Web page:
Earlier this month, President Obama and his administration released their proposed fiscal budget for 2011, which will "cut roughly $2.3 billion in coal subsidies over the next decade." Halimah Abdullah, Ky. lawmakers blast federal budget's proposed coal subsidy cuts, Lexington Herald-Leader, Feb. 1, 2010, available at http://bluegrasspolitics
bloginky.com/2010/02/01/ky-lawmakers-blast-federal-budgets-proposed-coal-subsidy-cuts/. These cuts, as well as "the repeal of roughly $36 billion in subsidies to the oil and gas industry," stem from last year's G-20 summit, where the Obama administration agreed to "phase out fossil fuel subsidies to help reduce global greenhouse gas emissions by 10 percent." Id. While environmental groups support the President's budget, claiming that it "'promotes America's energy independence by reducing our reliance on foreign oil, starting the transition away from dirty fossil fuels, and investing in conservation and clean power like wind and solar,'" others worry that removing these subsidies could be detrimental to those Kentucky individuals, families, and counties that depend "on coal for their livelihood." Id.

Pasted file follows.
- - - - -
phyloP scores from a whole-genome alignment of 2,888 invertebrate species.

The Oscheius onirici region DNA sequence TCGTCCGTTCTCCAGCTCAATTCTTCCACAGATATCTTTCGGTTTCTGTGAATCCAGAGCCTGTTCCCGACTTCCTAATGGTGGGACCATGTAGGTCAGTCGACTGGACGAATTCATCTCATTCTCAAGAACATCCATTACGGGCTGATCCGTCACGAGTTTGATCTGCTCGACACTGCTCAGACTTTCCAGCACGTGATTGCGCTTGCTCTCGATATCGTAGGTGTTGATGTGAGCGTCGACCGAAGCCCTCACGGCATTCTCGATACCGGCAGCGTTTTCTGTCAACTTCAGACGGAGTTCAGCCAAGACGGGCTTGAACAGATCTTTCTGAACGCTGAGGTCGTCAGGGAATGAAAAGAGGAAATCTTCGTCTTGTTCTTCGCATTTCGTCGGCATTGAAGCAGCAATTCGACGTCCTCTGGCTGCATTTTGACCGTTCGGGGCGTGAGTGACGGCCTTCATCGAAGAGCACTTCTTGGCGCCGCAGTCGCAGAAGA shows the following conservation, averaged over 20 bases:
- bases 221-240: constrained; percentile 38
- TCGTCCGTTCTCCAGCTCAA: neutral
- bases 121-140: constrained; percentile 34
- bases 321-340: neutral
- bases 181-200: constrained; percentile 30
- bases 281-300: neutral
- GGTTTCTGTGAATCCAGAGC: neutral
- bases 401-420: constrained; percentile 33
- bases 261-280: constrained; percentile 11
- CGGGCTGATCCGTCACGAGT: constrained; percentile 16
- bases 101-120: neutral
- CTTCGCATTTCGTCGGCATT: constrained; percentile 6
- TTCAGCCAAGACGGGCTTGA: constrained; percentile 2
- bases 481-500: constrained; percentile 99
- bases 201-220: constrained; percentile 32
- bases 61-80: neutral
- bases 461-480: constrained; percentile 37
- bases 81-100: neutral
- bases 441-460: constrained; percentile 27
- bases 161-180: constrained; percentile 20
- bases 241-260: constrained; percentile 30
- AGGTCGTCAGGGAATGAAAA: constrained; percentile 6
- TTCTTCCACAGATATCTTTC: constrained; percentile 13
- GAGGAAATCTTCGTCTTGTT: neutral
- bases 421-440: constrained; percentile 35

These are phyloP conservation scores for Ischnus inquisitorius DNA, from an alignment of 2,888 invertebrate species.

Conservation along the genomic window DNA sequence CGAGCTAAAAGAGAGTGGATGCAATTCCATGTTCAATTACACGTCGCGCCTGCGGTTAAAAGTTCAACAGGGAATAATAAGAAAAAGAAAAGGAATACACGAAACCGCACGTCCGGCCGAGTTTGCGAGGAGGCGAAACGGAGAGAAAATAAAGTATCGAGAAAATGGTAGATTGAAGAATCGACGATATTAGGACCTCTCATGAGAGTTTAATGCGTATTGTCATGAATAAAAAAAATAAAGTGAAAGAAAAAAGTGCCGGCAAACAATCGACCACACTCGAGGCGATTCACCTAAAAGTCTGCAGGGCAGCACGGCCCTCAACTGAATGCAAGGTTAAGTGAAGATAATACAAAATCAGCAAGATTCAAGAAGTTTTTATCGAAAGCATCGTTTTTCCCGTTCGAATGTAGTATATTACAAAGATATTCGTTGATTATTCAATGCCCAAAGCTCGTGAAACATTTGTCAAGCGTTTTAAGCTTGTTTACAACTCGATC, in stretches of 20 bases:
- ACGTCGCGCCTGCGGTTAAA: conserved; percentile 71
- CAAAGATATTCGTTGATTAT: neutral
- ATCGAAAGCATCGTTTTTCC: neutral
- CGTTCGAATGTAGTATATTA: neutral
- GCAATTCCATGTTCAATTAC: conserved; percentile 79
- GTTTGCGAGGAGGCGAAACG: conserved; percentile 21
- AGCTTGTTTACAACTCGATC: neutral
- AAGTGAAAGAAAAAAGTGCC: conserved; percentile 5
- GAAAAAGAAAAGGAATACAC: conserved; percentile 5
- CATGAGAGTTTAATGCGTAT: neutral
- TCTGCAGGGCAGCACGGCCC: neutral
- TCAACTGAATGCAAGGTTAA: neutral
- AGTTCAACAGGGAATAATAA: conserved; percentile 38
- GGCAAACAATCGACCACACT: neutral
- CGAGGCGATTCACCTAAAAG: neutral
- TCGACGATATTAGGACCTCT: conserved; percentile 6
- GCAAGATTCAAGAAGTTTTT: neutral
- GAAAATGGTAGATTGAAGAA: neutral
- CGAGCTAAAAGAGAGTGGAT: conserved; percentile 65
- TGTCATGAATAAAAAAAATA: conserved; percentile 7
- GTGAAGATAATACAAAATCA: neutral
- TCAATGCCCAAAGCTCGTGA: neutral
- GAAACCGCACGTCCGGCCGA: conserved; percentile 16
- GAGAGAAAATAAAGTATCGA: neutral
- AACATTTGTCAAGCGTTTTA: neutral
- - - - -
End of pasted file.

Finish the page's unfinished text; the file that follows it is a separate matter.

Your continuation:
The Obama Administration's position, evidenced by a White House Office of Management and Budget analysis released earlier this month, is that "coal subsidies are costly to the American taxpayer and do little to incentivize production or reduce energy prices." Id.
However, the Commonwealth of Kentucky "has been one of the top three coal producers in the United States for the last 50 years." In 2006, the Kentucky industry "directly employ[ed] 17,669 persons" and had "average electricity costs [of] 5.43 cents/kilowatt-hour, the 4th lowest in the United States." Kentucky Office of Energy Policy, Expanded Online Kentucky Coal Facts, http://www.coaleducation.org/Ky_Coal_Facts/default.htm (last visited Feb. 20, 2010).
The White House states, "removing these [coal] subsidies would reduce greenhouse gas emissions and generate $2.3 billion of additional revenue over the next 10 years." Abdulla, supra.
But, in December 2009, Kentucky's jobless rate rose to 10.7 percent. Justine Detzel, Kentucky's jobless rate increases to 10.7 percent in December, Workforce Kentucky, Jan. 21, 2010, available at
With such a high unemployment rate, are the Obama administration's proposed budget cuts beneficial or detrimental to the Commonwealth of Kentucky? Any thoughts?